This book is very well written and told from multiple perspectives. When women like Kate, Polly, Heather and Minerva are lonely and isolated and then somebody like Nico comes along, wooing them with charm and the promise of eternal devotion, then they believe any lie they are told because they are looking for love and are gullible.
The four women all deal with the fallout of Nico’s activities in different ways, making this book very readable and quite a page-turner. I read until the very last page as I was interested in how things would turn out. I found Nico to be the most reprehensible person with no redeeming features at all, but then again that’s because of Ms Tyler’s writing skills.
A small selection of other books by Terry Tyler
The last book today is by Marina Osipova – Push Me Off a Cliff a novel set in post war Russia when wounds and loss are still dominant in the minds of the survivors.
About the book
March of 1948. Three years have passed since the Great Patriotic War ended in victory, disposing into the streets of the destroyed and hungry cities and villages brave decorated soldiers: thousands of them having been burned, maimed, or disfigured beyond recognition.
On a crowded commuter train, Maria hears an invalid singing, which painfully connects her to her time at the front and to the love that failed to happen to her. Why, then, since that day, does the voice from the past echo so insistently in her present life? The torture of uncertainty—was it really Armen?—intensifies after the next encounter and leaves her with an unsettling compulsion to do . . . what? Help him? Or, rather, rescue herself from her lonely and unassuming existence her heart subtly rejects? She must decide whether she is willing to let go of the life she knows for feelings she had never thought she could experience.
But, first, she has to find him.
As the genocide of 1915 within the Ottoman Empire destroyed the lives of Armen’s parents and about one-and-a-half-million ethnic Armenians, his future is shattered by this other war and betrayal. Legless and totally alone, and without any family after his mother is gone, it seems the most merciful thing for him would be to end his miserable existence by leaping off a cliff. Otherwise, he must find the courage to continue living in the condition the war left him and find his place in the bitter every-day reality full of difficulties prone to men like him.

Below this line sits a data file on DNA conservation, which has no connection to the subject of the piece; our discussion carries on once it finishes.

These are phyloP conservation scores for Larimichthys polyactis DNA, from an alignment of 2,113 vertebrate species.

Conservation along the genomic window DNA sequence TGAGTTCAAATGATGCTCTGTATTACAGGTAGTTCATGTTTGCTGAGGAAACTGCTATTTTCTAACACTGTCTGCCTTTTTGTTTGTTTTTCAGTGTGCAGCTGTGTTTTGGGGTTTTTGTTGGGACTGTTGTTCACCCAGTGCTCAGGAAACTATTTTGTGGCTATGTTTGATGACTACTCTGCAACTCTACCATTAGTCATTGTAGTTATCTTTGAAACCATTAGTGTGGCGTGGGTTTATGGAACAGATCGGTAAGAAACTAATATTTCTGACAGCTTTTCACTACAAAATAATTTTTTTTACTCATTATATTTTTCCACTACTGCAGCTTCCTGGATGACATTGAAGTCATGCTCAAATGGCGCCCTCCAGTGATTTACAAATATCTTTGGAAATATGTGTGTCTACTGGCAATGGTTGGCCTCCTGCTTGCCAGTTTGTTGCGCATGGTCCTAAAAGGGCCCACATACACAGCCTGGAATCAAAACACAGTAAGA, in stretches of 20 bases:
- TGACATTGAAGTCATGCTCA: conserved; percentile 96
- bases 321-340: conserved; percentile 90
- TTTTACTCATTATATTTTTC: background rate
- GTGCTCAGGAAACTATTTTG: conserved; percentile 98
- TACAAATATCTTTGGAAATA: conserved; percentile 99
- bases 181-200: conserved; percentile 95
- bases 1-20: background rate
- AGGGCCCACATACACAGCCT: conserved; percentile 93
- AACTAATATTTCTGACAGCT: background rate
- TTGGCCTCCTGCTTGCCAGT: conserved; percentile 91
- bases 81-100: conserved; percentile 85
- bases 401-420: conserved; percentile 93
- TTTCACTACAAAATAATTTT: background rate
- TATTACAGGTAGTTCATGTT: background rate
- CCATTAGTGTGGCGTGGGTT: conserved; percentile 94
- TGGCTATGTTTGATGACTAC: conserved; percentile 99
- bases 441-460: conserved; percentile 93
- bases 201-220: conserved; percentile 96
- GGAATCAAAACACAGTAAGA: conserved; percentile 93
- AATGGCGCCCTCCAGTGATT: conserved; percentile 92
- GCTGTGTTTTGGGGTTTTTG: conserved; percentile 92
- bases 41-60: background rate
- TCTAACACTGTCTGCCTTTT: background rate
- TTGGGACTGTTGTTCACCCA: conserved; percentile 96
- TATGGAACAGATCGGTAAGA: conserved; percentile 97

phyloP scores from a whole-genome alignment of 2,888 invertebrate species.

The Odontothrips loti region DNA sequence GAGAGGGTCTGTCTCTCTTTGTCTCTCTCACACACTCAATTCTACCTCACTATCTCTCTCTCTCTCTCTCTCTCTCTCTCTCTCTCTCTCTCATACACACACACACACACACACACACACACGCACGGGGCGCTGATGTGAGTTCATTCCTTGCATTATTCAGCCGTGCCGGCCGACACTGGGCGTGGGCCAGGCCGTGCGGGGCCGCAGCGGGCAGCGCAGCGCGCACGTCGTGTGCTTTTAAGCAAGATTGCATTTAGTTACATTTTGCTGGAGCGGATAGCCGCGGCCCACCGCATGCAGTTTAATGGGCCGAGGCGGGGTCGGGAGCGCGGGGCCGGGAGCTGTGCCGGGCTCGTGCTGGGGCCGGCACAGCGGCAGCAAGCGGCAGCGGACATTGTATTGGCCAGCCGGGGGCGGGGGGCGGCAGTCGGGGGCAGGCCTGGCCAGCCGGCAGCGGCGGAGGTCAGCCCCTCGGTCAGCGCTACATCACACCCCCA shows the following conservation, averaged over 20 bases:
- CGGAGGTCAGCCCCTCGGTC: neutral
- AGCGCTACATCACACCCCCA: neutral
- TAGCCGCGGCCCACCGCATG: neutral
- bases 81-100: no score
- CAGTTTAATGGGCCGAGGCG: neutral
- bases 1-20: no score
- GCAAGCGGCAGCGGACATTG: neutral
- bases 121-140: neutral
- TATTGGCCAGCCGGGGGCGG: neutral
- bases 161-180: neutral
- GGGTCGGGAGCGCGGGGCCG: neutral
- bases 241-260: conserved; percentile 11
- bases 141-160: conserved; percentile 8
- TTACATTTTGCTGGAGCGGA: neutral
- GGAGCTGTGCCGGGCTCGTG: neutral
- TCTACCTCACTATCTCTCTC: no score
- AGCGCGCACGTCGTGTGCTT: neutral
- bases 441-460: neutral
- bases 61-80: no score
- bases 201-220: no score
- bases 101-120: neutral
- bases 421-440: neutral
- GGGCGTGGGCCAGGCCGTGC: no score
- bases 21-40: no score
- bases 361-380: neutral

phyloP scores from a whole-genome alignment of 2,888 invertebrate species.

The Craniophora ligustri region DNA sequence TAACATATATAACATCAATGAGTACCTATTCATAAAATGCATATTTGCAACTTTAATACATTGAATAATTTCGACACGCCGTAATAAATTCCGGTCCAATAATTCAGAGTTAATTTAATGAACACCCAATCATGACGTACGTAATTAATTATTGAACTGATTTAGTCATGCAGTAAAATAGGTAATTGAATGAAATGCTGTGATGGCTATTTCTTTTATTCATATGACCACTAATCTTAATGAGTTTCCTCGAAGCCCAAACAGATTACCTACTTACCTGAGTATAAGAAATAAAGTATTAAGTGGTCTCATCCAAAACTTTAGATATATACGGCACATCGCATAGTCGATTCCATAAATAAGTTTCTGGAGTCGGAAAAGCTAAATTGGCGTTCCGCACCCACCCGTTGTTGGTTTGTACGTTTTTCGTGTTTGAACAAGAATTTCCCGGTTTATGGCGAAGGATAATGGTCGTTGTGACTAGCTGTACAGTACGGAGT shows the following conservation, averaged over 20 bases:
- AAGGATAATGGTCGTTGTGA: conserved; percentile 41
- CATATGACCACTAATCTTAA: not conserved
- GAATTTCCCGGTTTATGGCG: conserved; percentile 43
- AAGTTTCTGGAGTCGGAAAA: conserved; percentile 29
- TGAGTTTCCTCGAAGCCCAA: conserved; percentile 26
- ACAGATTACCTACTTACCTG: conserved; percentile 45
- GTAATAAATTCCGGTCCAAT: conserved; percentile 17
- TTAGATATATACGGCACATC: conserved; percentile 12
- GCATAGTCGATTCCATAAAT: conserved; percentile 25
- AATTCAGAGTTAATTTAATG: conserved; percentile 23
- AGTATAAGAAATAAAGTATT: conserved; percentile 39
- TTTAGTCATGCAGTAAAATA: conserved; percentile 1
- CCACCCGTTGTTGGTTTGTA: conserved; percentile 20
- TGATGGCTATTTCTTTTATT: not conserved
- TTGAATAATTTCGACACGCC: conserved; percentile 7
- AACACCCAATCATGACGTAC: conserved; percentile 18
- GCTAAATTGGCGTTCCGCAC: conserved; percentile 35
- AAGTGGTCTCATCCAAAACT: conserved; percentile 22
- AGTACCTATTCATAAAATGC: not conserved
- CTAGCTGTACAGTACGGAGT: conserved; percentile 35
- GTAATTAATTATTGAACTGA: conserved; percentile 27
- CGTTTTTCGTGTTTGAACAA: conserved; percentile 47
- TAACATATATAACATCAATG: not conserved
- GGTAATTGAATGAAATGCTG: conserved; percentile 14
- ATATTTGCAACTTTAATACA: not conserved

Maria and Armen. Each carries private wounds. In the face of despair, will fate offer them a chance to heal their souls and hearts?
One of the reviews for the book
Now that I finished reading it, I’m absolutely certain this book will stay with me for a very long time. The author doesn’t shy away from the harsh realities the Soviet people had to deal with during the post-war years, and the brutal honesty with which she describes the neglect and humiliation that yesterday’s heroes of war – now homeless and disabled people – had to face from their own government and fellow countrymen left me speechless many times throughout the book.
Both Maria and Armen are incredibly real and likable characters, but it was the character of Armen that has left me completely in awe. In the first part of the book we see him as a sensitive, compassionate and somewhat impetuous young man. The tragedy that befalls Armen later is supposed to crush his personality, it nearly destroys him, and that’s where it becomes evident just how much inner strength and will to live there is in him.
The parallel Marina Osipova draws between the two episodes with the man on the cliff shows that Armen wouldn’t become such a strong person without his mother and her love for him. His family’s legacy and his people’s culture live in his heart, preventing him from losing the last shreds of hope and guiding him towards the light even in the darkest of times.
I loved the gradual, careful and authentic development of feelings between Maria and Armen. Despite their youth, they are old souls because of what they’ve seen and lived through, and the fact that their bond is based on the same experiences, mutual respect, compassion and eventual friendship makes it all the more precious and hard-won. Together, they learn to heal and leave the pain and loneliness behind, and, as a reader, I couldn’t root for them enough.
I was also very surprised and happy to find the descriptions of Novopestchanaya street in the Moscow district Sokol where I myself live in one of the chapters.
Overall, if you are a World War 2 and Soviet Union historical fiction lover, Push Me Off The Cliff by Marina Osipova will be your best choice. Highly recommend.
Other books by Marina Osipova